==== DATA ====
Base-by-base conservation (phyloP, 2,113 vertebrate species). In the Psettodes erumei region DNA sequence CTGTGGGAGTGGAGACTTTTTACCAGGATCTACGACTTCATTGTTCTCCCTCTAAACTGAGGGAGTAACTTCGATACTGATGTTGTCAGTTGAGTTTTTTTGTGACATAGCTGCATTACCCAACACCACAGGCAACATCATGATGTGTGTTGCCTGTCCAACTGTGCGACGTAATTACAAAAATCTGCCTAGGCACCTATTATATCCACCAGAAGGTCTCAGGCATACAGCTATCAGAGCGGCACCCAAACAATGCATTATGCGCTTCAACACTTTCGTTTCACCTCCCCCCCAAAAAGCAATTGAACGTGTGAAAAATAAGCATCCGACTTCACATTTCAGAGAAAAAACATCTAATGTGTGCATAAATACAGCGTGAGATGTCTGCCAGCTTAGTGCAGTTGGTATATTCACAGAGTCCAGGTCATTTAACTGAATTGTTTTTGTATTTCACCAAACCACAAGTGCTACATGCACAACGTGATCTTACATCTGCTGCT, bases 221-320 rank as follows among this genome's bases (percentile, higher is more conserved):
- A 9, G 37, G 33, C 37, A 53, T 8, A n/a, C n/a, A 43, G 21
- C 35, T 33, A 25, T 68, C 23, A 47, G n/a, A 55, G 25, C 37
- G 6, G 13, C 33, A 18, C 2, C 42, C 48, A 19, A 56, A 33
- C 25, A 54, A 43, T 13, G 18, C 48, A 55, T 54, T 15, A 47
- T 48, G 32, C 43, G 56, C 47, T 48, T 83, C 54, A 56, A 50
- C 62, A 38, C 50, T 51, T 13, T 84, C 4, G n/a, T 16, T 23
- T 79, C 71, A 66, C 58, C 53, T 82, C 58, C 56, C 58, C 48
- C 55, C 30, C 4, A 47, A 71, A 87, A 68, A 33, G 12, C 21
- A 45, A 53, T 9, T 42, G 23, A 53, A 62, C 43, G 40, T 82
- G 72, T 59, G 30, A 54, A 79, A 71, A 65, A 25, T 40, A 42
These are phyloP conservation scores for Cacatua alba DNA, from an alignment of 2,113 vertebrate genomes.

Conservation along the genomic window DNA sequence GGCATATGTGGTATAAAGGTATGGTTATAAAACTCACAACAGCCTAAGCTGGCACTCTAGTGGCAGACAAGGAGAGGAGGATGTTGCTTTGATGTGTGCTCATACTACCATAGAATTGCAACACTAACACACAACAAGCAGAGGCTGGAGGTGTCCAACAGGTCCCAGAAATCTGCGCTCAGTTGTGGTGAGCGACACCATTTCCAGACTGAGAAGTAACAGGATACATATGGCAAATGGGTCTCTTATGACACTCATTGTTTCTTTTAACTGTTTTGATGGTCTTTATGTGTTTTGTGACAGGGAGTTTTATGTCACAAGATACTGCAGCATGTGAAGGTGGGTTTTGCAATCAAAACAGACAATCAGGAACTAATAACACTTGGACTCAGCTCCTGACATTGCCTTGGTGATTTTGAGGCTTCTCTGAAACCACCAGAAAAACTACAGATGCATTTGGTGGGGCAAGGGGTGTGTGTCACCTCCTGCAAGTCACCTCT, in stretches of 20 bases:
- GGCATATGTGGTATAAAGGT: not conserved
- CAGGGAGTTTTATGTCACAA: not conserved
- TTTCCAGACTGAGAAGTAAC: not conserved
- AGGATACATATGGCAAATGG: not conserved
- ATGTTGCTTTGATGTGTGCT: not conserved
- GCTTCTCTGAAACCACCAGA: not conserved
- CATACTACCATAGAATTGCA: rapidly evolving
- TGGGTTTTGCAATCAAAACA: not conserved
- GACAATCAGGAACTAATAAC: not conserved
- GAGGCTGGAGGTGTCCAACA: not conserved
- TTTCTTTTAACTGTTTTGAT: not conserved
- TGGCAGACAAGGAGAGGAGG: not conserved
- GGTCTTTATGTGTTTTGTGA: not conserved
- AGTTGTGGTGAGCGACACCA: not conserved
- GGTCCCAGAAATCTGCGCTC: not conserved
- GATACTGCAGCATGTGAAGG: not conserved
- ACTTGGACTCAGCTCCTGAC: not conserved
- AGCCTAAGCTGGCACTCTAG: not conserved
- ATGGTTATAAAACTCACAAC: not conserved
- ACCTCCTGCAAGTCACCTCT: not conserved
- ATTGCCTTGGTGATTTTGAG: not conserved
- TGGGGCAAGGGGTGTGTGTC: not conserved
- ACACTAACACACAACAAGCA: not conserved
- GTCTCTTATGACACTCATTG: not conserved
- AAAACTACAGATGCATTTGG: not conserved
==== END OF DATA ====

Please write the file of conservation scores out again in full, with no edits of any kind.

Base-by-base conservation (phyloP, 2,113 vertebrate species). In the Psettodes erumei region DNA sequence CTGTGGGAGTGGAGACTTTTTACCAGGATCTACGACTTCATTGTTCTCCCTCTAAACTGAGGGAGTAACTTCGATACTGATGTTGTCAGTTGAGTTTTTTTGTGACATAGCTGCATTACCCAACACCACAGGCAACATCATGATGTGTGTTGCCTGTCCAACTGTGCGACGTAATTACAAAAATCTGCCTAGGCACCTATTATATCCACCAGAAGGTCTCAGGCATACAGCTATCAGAGCGGCACCCAAACAATGCATTATGCGCTTCAACACTTTCGTTTCACCTCCCCCCCAAAAAGCAATTGAACGTGTGAAAAATAAGCATCCGACTTCACATTTCAGAGAAAAAACATCTAATGTGTGCATAAATACAGCGTGAGATGTCTGCCAGCTTAGTGCAGTTGGTATATTCACAGAGTCCAGGTCATTTAACTGAATTGTTTTTGTATTTCACCAAACCACAAGTGCTACATGCACAACGTGATCTTACATCTGCTGCT, bases 221-320 rank as follows among this genome's bases (percentile, higher is more conserved):
- A 9, G 37, G 33, C 37, A 53, T 8, A n/a, C n/a, A 43, G 21
- C 35, T 33, A 25, T 68, C 23, A 47, G n/a, A 55, G 25, C 37
- G 6, G 13, C 33, A 18, C 2, C 42, C 48, A 19, A 56, A 33
- C 25, A 54, A 43, T 13, G 18, C 48, A 55, T 54, T 15, A 47
- T 48, G 32, C 43, G 56, C 47, T 48, T 83, C 54, A 56, A 50
- C 62, A 38, C 50, T 51, T 13, T 84, C 4, G n/a, T 16, T 23
- T 79, C 71, A 66, C 58, C 53, T 82, C 58, C 56, C 58, C 48
- C 55, C 30, C 4, A 47, A 71, A 87, A 68, A 33, G 12, C 21
- A 45, A 53, T 9, T 42, G 23, A 53, A 62, C 43, G 40, T 82
- G 72, T 59, G 30, A 54, A 79, A 71, A 65, A 25, T 40, A 42
These are phyloP conservation scores for Cacatua alba DNA, from an alignment of 2,113 vertebrate genomes.

Conservation along the genomic window DNA sequence GGCATATGTGGTATAAAGGTATGGTTATAAAACTCACAACAGCCTAAGCTGGCACTCTAGTGGCAGACAAGGAGAGGAGGATGTTGCTTTGATGTGTGCTCATACTACCATAGAATTGCAACACTAACACACAACAAGCAGAGGCTGGAGGTGTCCAACAGGTCCCAGAAATCTGCGCTCAGTTGTGGTGAGCGACACCATTTCCAGACTGAGAAGTAACAGGATACATATGGCAAATGGGTCTCTTATGACACTCATTGTTTCTTTTAACTGTTTTGATGGTCTTTATGTGTTTTGTGACAGGGAGTTTTATGTCACAAGATACTGCAGCATGTGAAGGTGGGTTTTGCAATCAAAACAGACAATCAGGAACTAATAACACTTGGACTCAGCTCCTGACATTGCCTTGGTGATTTTGAGGCTTCTCTGAAACCACCAGAAAAACTACAGATGCATTTGGTGGGGCAAGGGGTGTGTGTCACCTCCTGCAAGTCACCTCT, in stretches of 20 bases:
- GGCATATGTGGTATAAAGGT: not conserved
- CAGGGAGTTTTATGTCACAA: not conserved
- TTTCCAGACTGAGAAGTAAC: not conserved
- AGGATACATATGGCAAATGG: not conserved
- ATGTTGCTTTGATGTGTGCT: not conserved
- GCTTCTCTGAAACCACCAGA: not conserved
- CATACTACCATAGAATTGCA: rapidly evolving
- TGGGTTTTGCAATCAAAACA: not conserved
- GACAATCAGGAACTAATAAC: not conserved
- GAGGCTGGAGGTGTCCAACA: not conserved
- TTTCTTTTAACTGTTTTGAT: not conserved
- TGGCAGACAAGGAGAGGAGG: not conserved
- GGTCTTTATGTGTTTTGTGA: not conserved
- AGTTGTGGTGAGCGACACCA: not conserved
- GGTCCCAGAAATCTGCGCTC: not conserved
- GATACTGCAGCATGTGAAGG: not conserved
- ACTTGGACTCAGCTCCTGAC: not conserved
- AGCCTAAGCTGGCACTCTAG: not conserved
- ATGGTTATAAAACTCACAAC: not conserved
- ACCTCCTGCAAGTCACCTCT: not conserved
- ATTGCCTTGGTGATTTTGAG: not conserved
- TGGGGCAAGGGGTGTGTGTC: not conserved
- ACACTAACACACAACAAGCA: not conserved
- GTCTCTTATGACACTCATTG: not conserved
- AAAACTACAGATGCATTTGG: not conserved